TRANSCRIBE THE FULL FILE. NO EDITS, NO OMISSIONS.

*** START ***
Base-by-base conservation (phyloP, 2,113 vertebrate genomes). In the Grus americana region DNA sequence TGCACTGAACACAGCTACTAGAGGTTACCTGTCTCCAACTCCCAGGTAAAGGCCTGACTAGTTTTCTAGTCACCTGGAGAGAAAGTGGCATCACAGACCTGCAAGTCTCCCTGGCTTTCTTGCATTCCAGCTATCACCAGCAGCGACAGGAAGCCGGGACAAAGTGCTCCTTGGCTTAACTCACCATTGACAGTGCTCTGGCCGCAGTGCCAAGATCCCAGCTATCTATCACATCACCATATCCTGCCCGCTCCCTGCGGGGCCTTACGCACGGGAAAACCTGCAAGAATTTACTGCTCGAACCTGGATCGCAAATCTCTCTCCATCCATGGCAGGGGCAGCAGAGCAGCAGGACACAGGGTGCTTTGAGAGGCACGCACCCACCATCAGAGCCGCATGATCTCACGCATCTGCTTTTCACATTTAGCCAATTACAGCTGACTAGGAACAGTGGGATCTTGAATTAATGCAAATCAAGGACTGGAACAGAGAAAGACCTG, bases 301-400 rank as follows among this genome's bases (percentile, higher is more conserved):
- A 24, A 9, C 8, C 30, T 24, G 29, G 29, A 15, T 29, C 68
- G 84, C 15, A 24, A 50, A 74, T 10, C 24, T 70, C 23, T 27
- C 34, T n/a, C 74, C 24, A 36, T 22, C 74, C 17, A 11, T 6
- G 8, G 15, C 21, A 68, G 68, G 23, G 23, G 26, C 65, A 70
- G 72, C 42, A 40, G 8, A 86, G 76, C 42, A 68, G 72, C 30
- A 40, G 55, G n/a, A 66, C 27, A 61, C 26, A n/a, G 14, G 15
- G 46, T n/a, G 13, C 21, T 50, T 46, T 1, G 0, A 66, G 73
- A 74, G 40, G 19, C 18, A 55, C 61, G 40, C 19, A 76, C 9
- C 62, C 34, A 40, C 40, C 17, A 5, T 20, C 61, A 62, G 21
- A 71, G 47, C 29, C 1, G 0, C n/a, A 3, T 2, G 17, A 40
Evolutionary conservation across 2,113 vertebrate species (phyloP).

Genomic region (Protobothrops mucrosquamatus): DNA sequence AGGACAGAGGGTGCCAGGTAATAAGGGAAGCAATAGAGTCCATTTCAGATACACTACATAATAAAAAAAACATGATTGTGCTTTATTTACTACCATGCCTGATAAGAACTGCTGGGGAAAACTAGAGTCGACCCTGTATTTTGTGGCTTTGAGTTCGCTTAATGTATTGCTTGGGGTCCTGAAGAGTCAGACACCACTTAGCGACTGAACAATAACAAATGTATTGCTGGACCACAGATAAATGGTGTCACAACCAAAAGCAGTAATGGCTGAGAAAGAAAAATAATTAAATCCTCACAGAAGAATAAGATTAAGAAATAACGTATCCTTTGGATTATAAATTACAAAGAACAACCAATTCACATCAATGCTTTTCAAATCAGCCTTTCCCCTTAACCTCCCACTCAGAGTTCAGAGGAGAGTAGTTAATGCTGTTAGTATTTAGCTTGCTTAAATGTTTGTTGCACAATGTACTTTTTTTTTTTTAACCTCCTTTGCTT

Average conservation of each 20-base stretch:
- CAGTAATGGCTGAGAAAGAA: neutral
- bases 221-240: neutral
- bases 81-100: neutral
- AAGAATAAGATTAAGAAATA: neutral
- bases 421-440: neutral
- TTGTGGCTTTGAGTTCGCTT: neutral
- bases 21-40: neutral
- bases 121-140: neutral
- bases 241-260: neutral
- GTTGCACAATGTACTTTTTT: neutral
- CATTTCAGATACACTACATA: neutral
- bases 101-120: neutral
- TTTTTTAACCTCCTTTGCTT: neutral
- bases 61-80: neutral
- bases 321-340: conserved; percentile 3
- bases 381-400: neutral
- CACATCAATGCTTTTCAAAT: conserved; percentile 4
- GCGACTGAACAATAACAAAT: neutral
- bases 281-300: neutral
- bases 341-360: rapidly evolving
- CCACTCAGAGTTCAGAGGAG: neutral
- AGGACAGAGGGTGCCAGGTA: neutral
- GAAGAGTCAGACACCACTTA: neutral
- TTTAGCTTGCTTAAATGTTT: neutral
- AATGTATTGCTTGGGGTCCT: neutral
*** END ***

Base-by-base conservation (phyloP, 2,113 vertebrate genomes). In the Grus americana region DNA sequence TGCACTGAACACAGCTACTAGAGGTTACCTGTCTCCAACTCCCAGGTAAAGGCCTGACTAGTTTTCTAGTCACCTGGAGAGAAAGTGGCATCACAGACCTGCAAGTCTCCCTGGCTTTCTTGCATTCCAGCTATCACCAGCAGCGACAGGAAGCCGGGACAAAGTGCTCCTTGGCTTAACTCACCATTGACAGTGCTCTGGCCGCAGTGCCAAGATCCCAGCTATCTATCACATCACCATATCCTGCCCGCTCCCTGCGGGGCCTTACGCACGGGAAAACCTGCAAGAATTTACTGCTCGAACCTGGATCGCAAATCTCTCTCCATCCATGGCAGGGGCAGCAGAGCAGCAGGACACAGGGTGCTTTGAGAGGCACGCACCCACCATCAGAGCCGCATGATCTCACGCATCTGCTTTTCACATTTAGCCAATTACAGCTGACTAGGAACAGTGGGATCTTGAATTAATGCAAATCAAGGACTGGAACAGAGAAAGACCTG, bases 301-400 rank as follows among this genome's bases (percentile, higher is more conserved):
- A 24, A 9, C 8, C 30, T 24, G 29, G 29, A 15, T 29, C 68
- G 84, C 15, A 24, A 50, A 74, T 10, C 24, T 70, C 23, T 27
- C 34, T n/a, C 74, C 24, A 36, T 22, C 74, C 17, A 11, T 6
- G 8, G 15, C 21, A 68, G 68, G 23, G 23, G 26, C 65, A 70
- G 72, C 42, A 40, G 8, A 86, G 76, C 42, A 68, G 72, C 30
- A 40, G 55, G n/a, A 66, C 27, A 61, C 26, A n/a, G 14, G 15
- G 46, T n/a, G 13, C 21, T 50, T 46, T 1, G 0, A 66, G 73
- A 74, G 40, G 19, C 18, A 55, C 61, G 40, C 19, A 76, C 9
- C 62, C 34, A 40, C 40, C 17, A 5, T 20, C 61, A 62, G 21
- A 71, G 47, C 29, C 1, G 0, C n/a, A 3, T 2, G 17, A 40
Evolutionary conservation across 2,113 vertebrate species (phyloP).

Genomic region (Protobothrops mucrosquamatus): DNA sequence AGGACAGAGGGTGCCAGGTAATAAGGGAAGCAATAGAGTCCATTTCAGATACACTACATAATAAAAAAAACATGATTGTGCTTTATTTACTACCATGCCTGATAAGAACTGCTGGGGAAAACTAGAGTCGACCCTGTATTTTGTGGCTTTGAGTTCGCTTAATGTATTGCTTGGGGTCCTGAAGAGTCAGACACCACTTAGCGACTGAACAATAACAAATGTATTGCTGGACCACAGATAAATGGTGTCACAACCAAAAGCAGTAATGGCTGAGAAAGAAAAATAATTAAATCCTCACAGAAGAATAAGATTAAGAAATAACGTATCCTTTGGATTATAAATTACAAAGAACAACCAATTCACATCAATGCTTTTCAAATCAGCCTTTCCCCTTAACCTCCCACTCAGAGTTCAGAGGAGAGTAGTTAATGCTGTTAGTATTTAGCTTGCTTAAATGTTTGTTGCACAATGTACTTTTTTTTTTTTAACCTCCTTTGCTT

Average conservation of each 20-base stretch:
- CAGTAATGGCTGAGAAAGAA: neutral
- bases 221-240: neutral
- bases 81-100: neutral
- AAGAATAAGATTAAGAAATA: neutral
- bases 421-440: neutral
- TTGTGGCTTTGAGTTCGCTT: neutral
- bases 21-40: neutral
- bases 121-140: neutral
- bases 241-260: neutral
- GTTGCACAATGTACTTTTTT: neutral
- CATTTCAGATACACTACATA: neutral
- bases 101-120: neutral
- TTTTTTAACCTCCTTTGCTT: neutral
- bases 61-80: neutral
- bases 321-340: conserved; percentile 3
- bases 381-400: neutral
- CACATCAATGCTTTTCAAAT: conserved; percentile 4
- GCGACTGAACAATAACAAAT: neutral
- bases 281-300: neutral
- bases 341-360: rapidly evolving
- CCACTCAGAGTTCAGAGGAG: neutral
- AGGACAGAGGGTGCCAGGTA: neutral
- GAAGAGTCAGACACCACTTA: neutral
- TTTAGCTTGCTTAAATGTTT: neutral
- AATGTATTGCTTGGGGTCCT: neutral